Research is shedding new light on sunscreens that might someday prevent or treat skin cancer by reversing dangerous gene mutations caused by overexposure to the sun.
Working with hairless mice, researchers found that a synthetic compound called CP-31398 helped stabilize damage in the tumour-suppressing p53 gene. This type of damage occurs in humans and mice alike after sustained exposure to the sun’s ultraviolet B (UVB) rays.
Once treated and repaired, the UVB-exposed p53 mouse gene resumed its normal cancer-preventing activity, inhibiting the spread and proliferation of tumour cells.
“Once the skin is exposed to UVB it leads to mutations in the p53 gene, and it becomes non-functional, and then you see induction of skin cancer” explained study lead author Mohammad Athar, a professor of dermatology at the University of Alabama, Birmingham.
“But this compound we used interacts with the p53 mutant genes and converts them back into functional genes,” he said. “And that led to less incidence of skin cancer tumours, fewer numbers of tumours, and slower tumour growth in the UVB-exposed mice populations we tested.”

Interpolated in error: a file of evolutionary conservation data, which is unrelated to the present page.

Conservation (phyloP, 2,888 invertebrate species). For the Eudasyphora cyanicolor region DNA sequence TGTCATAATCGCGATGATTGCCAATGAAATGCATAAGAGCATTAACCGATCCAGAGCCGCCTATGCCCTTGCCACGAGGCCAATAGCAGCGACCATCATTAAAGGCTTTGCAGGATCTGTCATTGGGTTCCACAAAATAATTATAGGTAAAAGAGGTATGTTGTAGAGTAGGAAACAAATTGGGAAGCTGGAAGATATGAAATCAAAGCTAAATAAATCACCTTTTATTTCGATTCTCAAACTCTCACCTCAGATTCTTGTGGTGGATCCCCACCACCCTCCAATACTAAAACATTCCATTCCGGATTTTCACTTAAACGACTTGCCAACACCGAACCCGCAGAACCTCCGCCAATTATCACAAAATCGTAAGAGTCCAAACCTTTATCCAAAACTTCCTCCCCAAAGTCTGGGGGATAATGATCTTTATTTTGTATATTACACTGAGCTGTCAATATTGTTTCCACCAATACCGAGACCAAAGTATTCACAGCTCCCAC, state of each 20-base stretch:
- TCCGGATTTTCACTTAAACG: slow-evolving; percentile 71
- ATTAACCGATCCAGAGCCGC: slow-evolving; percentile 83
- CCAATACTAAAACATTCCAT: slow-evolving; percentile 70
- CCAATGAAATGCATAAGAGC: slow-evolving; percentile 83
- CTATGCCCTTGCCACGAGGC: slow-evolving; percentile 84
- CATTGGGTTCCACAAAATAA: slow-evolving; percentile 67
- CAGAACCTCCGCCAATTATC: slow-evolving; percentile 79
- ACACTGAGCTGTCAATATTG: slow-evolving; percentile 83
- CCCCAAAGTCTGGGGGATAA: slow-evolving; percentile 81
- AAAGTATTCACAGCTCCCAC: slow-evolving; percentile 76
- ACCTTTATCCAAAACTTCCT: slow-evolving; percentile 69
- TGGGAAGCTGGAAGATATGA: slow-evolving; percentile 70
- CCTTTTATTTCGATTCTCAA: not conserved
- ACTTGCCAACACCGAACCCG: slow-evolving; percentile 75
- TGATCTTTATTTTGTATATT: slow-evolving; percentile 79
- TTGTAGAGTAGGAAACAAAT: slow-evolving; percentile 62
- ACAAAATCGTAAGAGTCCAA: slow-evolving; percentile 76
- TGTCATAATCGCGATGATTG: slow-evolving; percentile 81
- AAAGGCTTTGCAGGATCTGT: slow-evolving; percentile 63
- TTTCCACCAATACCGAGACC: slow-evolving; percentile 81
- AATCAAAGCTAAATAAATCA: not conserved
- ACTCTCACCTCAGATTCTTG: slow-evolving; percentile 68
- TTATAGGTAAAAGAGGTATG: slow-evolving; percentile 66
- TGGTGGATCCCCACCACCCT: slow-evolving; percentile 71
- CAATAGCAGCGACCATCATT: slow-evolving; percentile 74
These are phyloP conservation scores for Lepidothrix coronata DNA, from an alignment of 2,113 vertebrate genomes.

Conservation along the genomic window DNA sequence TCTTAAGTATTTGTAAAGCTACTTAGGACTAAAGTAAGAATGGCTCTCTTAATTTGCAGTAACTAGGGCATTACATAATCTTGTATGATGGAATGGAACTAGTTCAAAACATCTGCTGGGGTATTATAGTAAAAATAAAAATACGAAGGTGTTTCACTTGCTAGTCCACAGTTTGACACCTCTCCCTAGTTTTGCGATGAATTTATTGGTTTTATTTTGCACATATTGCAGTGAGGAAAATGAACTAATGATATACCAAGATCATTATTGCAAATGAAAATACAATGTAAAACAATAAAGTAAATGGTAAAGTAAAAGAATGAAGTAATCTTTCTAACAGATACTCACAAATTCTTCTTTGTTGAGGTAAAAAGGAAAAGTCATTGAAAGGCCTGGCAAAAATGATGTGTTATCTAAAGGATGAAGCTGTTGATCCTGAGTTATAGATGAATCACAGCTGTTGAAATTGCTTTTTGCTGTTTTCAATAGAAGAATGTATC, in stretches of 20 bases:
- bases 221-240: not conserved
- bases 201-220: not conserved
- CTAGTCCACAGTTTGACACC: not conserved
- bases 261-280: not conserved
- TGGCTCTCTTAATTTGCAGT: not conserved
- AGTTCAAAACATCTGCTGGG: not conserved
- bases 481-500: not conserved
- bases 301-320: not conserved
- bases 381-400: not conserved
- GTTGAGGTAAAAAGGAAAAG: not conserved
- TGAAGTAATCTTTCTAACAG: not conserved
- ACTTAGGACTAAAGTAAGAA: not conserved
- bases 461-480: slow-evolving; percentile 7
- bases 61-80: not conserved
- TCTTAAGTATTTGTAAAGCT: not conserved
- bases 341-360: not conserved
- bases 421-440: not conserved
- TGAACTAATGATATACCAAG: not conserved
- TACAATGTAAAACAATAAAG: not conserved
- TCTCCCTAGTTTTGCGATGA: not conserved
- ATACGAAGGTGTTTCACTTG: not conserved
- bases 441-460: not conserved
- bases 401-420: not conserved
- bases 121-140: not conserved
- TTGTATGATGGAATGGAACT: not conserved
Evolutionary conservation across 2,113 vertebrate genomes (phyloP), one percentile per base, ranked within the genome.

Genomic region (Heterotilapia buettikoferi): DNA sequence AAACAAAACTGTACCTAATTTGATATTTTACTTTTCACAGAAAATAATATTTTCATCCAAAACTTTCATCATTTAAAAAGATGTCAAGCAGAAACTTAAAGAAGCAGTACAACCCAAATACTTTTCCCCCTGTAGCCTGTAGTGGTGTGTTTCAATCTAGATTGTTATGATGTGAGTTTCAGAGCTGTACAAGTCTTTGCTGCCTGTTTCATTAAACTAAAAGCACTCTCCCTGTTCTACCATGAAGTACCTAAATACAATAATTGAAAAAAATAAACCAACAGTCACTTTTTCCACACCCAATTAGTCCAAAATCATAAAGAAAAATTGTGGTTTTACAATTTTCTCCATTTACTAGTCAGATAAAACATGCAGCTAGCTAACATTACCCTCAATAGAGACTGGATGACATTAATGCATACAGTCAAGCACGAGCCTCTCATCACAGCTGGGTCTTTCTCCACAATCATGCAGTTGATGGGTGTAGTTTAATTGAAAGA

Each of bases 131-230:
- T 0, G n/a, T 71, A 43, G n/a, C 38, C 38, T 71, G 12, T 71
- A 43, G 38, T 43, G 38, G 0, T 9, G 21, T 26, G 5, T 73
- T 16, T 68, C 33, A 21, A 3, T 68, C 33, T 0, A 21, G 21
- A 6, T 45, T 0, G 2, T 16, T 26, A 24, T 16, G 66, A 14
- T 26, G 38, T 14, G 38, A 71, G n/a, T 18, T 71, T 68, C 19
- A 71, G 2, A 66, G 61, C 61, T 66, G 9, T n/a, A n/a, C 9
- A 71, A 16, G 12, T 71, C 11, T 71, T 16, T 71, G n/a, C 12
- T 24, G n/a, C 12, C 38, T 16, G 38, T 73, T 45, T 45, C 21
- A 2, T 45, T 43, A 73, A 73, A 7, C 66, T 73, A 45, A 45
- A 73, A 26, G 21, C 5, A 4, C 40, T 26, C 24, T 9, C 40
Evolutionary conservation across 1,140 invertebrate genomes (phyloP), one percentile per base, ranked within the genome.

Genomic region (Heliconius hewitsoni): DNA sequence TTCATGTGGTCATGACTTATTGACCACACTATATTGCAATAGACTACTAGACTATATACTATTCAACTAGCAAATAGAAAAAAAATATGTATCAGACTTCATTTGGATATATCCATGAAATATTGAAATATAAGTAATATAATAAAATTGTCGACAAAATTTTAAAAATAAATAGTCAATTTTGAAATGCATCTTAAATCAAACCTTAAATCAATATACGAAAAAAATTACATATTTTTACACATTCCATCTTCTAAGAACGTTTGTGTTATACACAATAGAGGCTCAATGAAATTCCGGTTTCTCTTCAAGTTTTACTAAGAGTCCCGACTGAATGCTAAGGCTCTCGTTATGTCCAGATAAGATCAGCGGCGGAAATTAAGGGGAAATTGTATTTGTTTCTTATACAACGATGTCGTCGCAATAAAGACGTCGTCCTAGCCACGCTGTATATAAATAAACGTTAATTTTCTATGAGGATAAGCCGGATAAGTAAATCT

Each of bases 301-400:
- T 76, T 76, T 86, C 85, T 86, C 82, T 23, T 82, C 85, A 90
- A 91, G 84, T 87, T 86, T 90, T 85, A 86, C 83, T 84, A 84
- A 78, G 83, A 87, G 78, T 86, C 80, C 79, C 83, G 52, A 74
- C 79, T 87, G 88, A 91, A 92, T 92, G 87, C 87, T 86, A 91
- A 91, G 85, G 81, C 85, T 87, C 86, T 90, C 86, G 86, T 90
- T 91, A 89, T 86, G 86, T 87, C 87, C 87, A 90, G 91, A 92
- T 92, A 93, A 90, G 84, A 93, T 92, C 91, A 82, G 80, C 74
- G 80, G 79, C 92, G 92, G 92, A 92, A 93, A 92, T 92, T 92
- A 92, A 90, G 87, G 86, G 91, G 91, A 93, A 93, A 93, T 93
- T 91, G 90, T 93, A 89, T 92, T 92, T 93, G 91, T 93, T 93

In all, the authors conducted four mouse experiments during which the animals were irradiated with UVB for periods of time ranging from 16 weeks to 40 weeks.
Some mice were given topical or injected versions of CP-31398, either immediately before a scheduled exposure to UVB, immediately following it, or for an extended period of weeks following discontinuation of all UVB exposure. For comparison purposes, other mice were not given CP-31398 at all.
CP-31398 seemed to prevent the onset of cancer altogether in UVB-exposed mice treated prior to the development of tumours, the team found. The compound also appeared to limit the growth of skin tumours that had formed prior to the treatment’s application. In both cases, the observed success was attributed to the compound’s ability to jumpstart proper p53 function, the researchers said. Athar pointed out that p53 mutations linked to skin cancer are also present in more than half of all tumour types, so the current work could theoretically lead to cancer prevention applications for a range of diseases beyond melanoma.
Dr Robin Ashinoff, the medical director of dermatologic, mohs and laser surgery at Hackensack University Medical Centre in Hackensack, New Jersey, said, “If we can work at the genetic level to try and prevent skin cancer where it starts and correct and suppress the abnormal clones that arise from UVB exposure, that would certainly be quite advantageous. And it would be wonderful to be able to put this approach into a creme or a sunblock. That-when it happens-will certainly become the new gold standard.”
Sources: The Times Of India